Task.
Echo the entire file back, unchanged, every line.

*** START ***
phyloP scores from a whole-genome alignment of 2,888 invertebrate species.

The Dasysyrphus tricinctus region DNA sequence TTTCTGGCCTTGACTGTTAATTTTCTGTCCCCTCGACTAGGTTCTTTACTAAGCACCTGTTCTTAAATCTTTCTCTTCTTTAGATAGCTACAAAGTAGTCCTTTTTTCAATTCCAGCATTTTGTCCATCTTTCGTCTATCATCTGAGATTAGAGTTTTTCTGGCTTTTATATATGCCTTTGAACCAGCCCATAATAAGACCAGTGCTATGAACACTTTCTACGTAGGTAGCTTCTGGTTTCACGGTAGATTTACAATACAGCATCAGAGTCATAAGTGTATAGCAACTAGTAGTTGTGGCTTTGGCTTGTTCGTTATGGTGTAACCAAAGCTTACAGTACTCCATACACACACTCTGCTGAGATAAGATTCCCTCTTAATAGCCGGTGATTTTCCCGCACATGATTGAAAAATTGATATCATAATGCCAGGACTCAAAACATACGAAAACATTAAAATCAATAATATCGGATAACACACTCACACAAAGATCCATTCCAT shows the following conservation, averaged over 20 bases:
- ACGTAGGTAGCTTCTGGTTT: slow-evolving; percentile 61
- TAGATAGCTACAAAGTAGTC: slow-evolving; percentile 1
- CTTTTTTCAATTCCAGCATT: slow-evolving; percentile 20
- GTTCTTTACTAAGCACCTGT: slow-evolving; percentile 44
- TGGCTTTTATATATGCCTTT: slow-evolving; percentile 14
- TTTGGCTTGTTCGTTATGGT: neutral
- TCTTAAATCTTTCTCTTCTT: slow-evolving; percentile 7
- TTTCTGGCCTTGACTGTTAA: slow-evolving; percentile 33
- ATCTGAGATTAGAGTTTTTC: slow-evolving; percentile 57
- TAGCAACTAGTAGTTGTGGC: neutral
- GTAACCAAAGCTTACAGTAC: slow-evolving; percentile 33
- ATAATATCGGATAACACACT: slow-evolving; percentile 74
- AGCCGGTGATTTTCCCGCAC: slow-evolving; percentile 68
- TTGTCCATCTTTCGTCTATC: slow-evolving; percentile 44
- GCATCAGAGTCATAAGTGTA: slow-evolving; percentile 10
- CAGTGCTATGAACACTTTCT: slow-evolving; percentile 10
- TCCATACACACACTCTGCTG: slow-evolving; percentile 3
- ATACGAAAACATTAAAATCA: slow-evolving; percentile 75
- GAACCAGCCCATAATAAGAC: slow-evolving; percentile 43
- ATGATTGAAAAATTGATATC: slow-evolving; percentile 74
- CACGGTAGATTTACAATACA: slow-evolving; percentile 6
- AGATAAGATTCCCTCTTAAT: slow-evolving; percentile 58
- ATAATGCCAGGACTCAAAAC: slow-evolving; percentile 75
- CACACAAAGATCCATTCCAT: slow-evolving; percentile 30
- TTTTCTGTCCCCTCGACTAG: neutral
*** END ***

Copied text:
phyloP scores from a whole-genome alignment of 2,888 invertebrate species.

The Dasysyrphus tricinctus region DNA sequence TTTCTGGCCTTGACTGTTAATTTTCTGTCCCCTCGACTAGGTTCTTTACTAAGCACCTGTTCTTAAATCTTTCTCTTCTTTAGATAGCTACAAAGTAGTCCTTTTTTCAATTCCAGCATTTTGTCCATCTTTCGTCTATCATCTGAGATTAGAGTTTTTCTGGCTTTTATATATGCCTTTGAACCAGCCCATAATAAGACCAGTGCTATGAACACTTTCTACGTAGGTAGCTTCTGGTTTCACGGTAGATTTACAATACAGCATCAGAGTCATAAGTGTATAGCAACTAGTAGTTGTGGCTTTGGCTTGTTCGTTATGGTGTAACCAAAGCTTACAGTACTCCATACACACACTCTGCTGAGATAAGATTCCCTCTTAATAGCCGGTGATTTTCCCGCACATGATTGAAAAATTGATATCATAATGCCAGGACTCAAAACATACGAAAACATTAAAATCAATAATATCGGATAACACACTCACACAAAGATCCATTCCAT shows the following conservation, averaged over 20 bases:
- ACGTAGGTAGCTTCTGGTTT: slow-evolving; percentile 61
- TAGATAGCTACAAAGTAGTC: slow-evolving; percentile 1
- CTTTTTTCAATTCCAGCATT: slow-evolving; percentile 20
- GTTCTTTACTAAGCACCTGT: slow-evolving; percentile 44
- TGGCTTTTATATATGCCTTT: slow-evolving; percentile 14
- TTTGGCTTGTTCGTTATGGT: neutral
- TCTTAAATCTTTCTCTTCTT: slow-evolving; percentile 7
- TTTCTGGCCTTGACTGTTAA: slow-evolving; percentile 33
- ATCTGAGATTAGAGTTTTTC: slow-evolving; percentile 57
- TAGCAACTAGTAGTTGTGGC: neutral
- GTAACCAAAGCTTACAGTAC: slow-evolving; percentile 33
- ATAATATCGGATAACACACT: slow-evolving; percentile 74
- AGCCGGTGATTTTCCCGCAC: slow-evolving; percentile 68
- TTGTCCATCTTTCGTCTATC: slow-evolving; percentile 44
- GCATCAGAGTCATAAGTGTA: slow-evolving; percentile 10
- CAGTGCTATGAACACTTTCT: slow-evolving; percentile 10
- TCCATACACACACTCTGCTG: slow-evolving; percentile 3
- ATACGAAAACATTAAAATCA: slow-evolving; percentile 75
- GAACCAGCCCATAATAAGAC: slow-evolving; percentile 43
- ATGATTGAAAAATTGATATC: slow-evolving; percentile 74
- CACGGTAGATTTACAATACA: slow-evolving; percentile 6
- AGATAAGATTCCCTCTTAAT: slow-evolving; percentile 58
- ATAATGCCAGGACTCAAAAC: slow-evolving; percentile 75
- CACACAAAGATCCATTCCAT: slow-evolving; percentile 30
- TTTTCTGTCCCCTCGACTAG: neutral